Racial conflict is a product of a system that continues to fight racial hierarchies. Racial conflict also signifies discord between beliefs, values and practices within a group or between two or more constituencies. If we consider the various groups that currently coexist within our universities, we must learn to accept racial conflict as a natural part of a diverse system. If we consider ourselves defenders of justice and as stakeholders in the education of global citizens, then we should accept racial protest as a form of racial conflict that attempts to correct injustices committed against under-represented and under-served minoritized groups in higher education.
White Supremacy is a system in which beliefs, values, and practices are developed, maintained and upheld to preserve social and political dominance of one racialized population over all others When non-dominant racial populations contest those beliefs, values, and practices, racial contestation – a type of organizational conflict - arises. Thus, racial conflict should be taken seriously on college campuses – whether it is a racist verbal interaction between two students or larger more structural forms of racial conflict (e.g. stating that diversity is an important value of the university while overtly or subtly resisting the hiring and promotion of People of Color in faculty and senior administration). These incidents of racial conflict suggest that there are clashes in racial beliefs, values, and practices within the institution. The outcome of these conflicts reveals the interests of the institutions of higher education.
My research on campus racial conflict reveal important information about racial conflict (some which are included at the end of this piece) but among them is that students do not trust administrators to do the right thing when it comes to campus racial conflict. Some students admit that they don’t trust administrators because they believe they represent and protect the institution and not them.
Additionally (to my surprise!), my research also reveals that administrators felt that they had a sense of how students were feeling about the racial climate on their campus – until their students were interviewed and their thoughts recorded by the media. They felt that students often gave a different opinion about the racial climate when the representatives from the media asked them about the same issue.
Drawing on over a year of qualitative research involving 35 interviews with students, faculty, and administrators, I examined the perceptions of campus racial conflict at two types of institutions of higher education: a minority-serving institution (MSI) and a historically White institution (HWI). Based on the data, I highlight several strategies below that can be employed by colleges and universities seeking to understand students’ experiences with racial conflict:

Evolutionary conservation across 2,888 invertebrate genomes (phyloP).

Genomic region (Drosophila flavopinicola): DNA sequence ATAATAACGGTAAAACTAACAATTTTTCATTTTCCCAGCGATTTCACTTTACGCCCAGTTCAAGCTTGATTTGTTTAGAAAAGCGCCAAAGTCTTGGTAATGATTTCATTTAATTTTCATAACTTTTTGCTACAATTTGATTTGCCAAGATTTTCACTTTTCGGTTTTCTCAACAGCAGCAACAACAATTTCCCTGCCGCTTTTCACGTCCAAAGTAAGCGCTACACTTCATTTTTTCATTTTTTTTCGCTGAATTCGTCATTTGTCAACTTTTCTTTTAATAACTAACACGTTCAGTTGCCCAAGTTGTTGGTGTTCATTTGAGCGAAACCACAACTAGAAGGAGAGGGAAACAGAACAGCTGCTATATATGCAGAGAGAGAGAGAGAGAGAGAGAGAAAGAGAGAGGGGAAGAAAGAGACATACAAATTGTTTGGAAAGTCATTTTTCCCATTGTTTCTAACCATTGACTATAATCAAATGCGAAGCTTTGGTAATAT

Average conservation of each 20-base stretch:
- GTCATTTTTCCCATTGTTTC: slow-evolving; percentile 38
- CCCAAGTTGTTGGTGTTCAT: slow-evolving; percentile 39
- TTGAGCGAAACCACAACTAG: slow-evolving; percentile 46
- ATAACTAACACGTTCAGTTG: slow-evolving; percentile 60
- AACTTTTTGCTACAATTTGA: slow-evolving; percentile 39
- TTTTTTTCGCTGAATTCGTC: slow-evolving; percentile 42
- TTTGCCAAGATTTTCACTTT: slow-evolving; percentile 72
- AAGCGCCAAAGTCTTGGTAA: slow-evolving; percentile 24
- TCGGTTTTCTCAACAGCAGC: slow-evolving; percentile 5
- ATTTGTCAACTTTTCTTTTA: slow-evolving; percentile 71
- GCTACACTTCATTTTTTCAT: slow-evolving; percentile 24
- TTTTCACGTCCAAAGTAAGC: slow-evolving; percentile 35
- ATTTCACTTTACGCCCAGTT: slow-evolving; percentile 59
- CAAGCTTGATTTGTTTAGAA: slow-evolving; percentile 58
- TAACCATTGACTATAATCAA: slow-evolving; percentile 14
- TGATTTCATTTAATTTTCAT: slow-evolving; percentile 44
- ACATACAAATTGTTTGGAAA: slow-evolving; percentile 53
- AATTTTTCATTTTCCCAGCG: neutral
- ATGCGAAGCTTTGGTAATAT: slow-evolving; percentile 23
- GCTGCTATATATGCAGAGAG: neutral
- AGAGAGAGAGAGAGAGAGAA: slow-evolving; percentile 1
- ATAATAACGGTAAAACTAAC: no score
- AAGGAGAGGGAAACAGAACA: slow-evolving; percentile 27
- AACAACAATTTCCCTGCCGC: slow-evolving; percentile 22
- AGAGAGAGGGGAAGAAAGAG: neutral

- Be clear about campus racial conflict policies and consequences
- Be honest about the kinds of incidents of racial conflict students have experienced at their particular institution. Part of my research agenda includes a typology of incidents that may occur at different institutional types. This typology can then be modified to each institution that desire to delve deeper into this topic.
- MSIs (Minority Serving Institutions) can suffer from incidents of racial conflict, too. MSIs should do regular investigations of the kinds of institutional and structural forms of racial conflict that may be more likely to occur at these institutions.
- HWIs (Historically White Institutions) need to re-evaluate and study the effectiveness of their diversity mechanisms.
- Racial conflict can’t be addressed in one training day. In fact, some of my respondents desire a conversation that goes beyond punitive practices. If racial conflict is only addressed when something “bad” happens, we tell stakeholders that racism isn’t a part of our daily lives and it occurs only at “bad” institutions.
- Employ people who have the skills to study the aftermath of an incident of racial conflict is important to study. According to my respondents, these incidents often spur an interest in learning about the history of the institution, an increased desire to take classes that address race and racism in society, and know who allies are.
- Take care of those affected by racial battle fatigue. If some stakeholders are tired of “diversity talk” on their campuses, there are a whole other group that are tired from always being called upon to do the work that ends up as a study on a bookshelf. Addressing racial battle fatigue is an important part of addressing campus racial conflict. This especially should be emphasized among those who participate in racial protests.
Campus racial conflict is a daily occurrence at all our institutions, whether it makes a headline or not. Campus racial protest, a form of racial conflict, is an active type of racial contestation that opposes a White Supremacist regime. Diversity politics, then, is an important tool but not sufficient in the battle against White Supremacists beliefs, values, and practices - with some study these could be identified on our campuses. Our job as student affairs administrators is to be honest with ourselves and figure out what role we play in this kind of environment: do we want to maintain the regime as it is? Do we want to be the band-aid with the hope that these incidents of racial conflict will heal on their own? Or do we aspire to temporary peaks of progress and employ mechanisms that truly combat White Supremacy